4 political questions after Trump's second arraignment on criminal charges
Former President Donald Trump appeared in court Tuesday to answer to 37 charges related to his handling of classified documents, marking the second time in 2023 he has been indicted.
Former President Trump appeared somber and quiet in a Miami courtroom, hands clasped and leaning back in his chair, at times, speaking aloud only to utter the words, "not guilty" to 37 federal counts stemming from his handling of classified documents.
Astoundingly, it was the second time in three months that Trump has been indicted. And that's not counting the $5 million civil judgment against him for sexual abuse at the end of April.
There are still two more criminal investigations looming, trials are coming, and Trump continues to be the front-runner for the Republican nomination.
We have some questions. Here are four about what's next and the politics of Trump's legal woes:
1. What will we see from Trump and his team going forward?
Trump and his team seem to find a certain comfort in chaos. They've been here before — heroes who aren't captured, the Access Hollywood tape, allegations galore, firing an FBI director, the Mueller investigation, two impeachments, top lieutenants who flipped on him or went to jail, election conspiracies and now two indictments and two more criminal investigations to go.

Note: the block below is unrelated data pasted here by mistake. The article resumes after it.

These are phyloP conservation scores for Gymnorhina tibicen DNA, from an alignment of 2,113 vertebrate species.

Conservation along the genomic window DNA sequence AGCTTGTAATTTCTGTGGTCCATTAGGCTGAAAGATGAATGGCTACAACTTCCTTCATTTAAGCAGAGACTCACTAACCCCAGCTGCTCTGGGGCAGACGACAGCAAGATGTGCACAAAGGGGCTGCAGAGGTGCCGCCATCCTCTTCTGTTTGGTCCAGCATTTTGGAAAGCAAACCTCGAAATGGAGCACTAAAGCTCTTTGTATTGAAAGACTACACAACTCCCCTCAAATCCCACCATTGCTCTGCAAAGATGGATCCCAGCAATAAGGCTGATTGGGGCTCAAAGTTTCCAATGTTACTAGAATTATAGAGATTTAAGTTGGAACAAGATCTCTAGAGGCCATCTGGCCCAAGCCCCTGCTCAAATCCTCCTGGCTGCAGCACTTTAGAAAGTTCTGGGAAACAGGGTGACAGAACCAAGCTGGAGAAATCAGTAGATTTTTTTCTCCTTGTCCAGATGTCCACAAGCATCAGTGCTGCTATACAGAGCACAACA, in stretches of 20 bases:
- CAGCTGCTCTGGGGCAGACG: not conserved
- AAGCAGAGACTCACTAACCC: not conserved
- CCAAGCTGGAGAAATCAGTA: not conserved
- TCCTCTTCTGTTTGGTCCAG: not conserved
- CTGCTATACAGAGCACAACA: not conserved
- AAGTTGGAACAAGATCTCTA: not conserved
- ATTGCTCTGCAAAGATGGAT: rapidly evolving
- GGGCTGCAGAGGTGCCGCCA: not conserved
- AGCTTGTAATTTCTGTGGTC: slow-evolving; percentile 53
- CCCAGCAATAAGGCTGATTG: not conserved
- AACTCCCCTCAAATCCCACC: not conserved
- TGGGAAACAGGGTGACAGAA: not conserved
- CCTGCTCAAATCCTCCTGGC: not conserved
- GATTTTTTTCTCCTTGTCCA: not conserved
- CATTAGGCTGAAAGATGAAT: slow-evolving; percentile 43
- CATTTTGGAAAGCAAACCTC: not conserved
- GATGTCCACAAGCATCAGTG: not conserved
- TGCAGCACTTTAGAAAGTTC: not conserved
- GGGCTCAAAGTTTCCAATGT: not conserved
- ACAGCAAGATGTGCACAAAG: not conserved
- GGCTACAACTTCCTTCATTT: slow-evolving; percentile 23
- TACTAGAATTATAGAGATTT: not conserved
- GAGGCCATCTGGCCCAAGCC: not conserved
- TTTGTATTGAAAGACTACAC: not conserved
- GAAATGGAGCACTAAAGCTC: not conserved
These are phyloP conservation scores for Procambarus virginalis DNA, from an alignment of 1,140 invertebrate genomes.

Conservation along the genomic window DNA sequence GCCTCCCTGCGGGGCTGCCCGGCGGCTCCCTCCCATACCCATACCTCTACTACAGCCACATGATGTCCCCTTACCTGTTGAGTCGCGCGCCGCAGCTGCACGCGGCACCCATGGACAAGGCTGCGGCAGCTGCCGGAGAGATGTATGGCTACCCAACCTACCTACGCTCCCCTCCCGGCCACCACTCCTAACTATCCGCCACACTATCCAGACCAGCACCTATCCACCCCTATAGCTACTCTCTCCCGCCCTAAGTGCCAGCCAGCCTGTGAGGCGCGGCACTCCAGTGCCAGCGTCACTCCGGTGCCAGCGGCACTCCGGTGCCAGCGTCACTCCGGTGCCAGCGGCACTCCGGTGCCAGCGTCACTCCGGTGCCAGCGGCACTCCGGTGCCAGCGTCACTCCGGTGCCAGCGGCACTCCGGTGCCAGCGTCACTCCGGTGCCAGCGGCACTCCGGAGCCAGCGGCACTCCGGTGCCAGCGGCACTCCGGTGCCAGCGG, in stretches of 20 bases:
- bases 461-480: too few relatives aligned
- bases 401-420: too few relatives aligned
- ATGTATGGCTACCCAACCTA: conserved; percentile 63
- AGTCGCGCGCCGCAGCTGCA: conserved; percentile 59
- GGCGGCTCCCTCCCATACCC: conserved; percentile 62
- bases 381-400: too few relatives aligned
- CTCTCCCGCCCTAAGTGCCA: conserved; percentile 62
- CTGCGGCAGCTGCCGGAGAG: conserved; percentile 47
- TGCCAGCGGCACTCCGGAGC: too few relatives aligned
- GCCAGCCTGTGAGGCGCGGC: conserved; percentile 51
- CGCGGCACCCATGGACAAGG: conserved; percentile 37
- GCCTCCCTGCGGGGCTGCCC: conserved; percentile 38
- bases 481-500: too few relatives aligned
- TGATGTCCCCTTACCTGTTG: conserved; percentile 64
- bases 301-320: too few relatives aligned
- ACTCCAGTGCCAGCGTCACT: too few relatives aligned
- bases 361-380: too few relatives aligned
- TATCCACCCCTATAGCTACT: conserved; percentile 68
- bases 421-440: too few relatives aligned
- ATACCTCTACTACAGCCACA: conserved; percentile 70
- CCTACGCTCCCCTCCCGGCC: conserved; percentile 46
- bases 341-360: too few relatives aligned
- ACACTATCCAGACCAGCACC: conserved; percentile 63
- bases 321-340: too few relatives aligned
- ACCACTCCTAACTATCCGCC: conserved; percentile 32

Most would be exhausted by continuing to be in the thick of it, but not Trump.
Instead, he's trying to make this an opportunity. He has so insulated himself with such a significant portion of the GOP base, he's banking on increasing his support in the Republican primary.
Immediately after court, for example, Trump took his motorcade to Versailles, a famed Cuban-American cafe in the Little Havana neighborhood of Miami. It was joyous. He prayed with those in attendance that communism wouldn't come to U.S. shores, and they sang happy birthday to him. (Today is his 77th birthday.)
It was a hint at the political power Trump retains in some conservative Latino communities, especially in Florida, a state that has moved more Republican in the Trump years.
He's been raising money off this, using an image of himself in a phony mugshot that's been posted on his social media site and emailed to supporters. (For the record: no mugshot was taken; he wasn't put in handcuffs; and only digital fingerprints were taken.)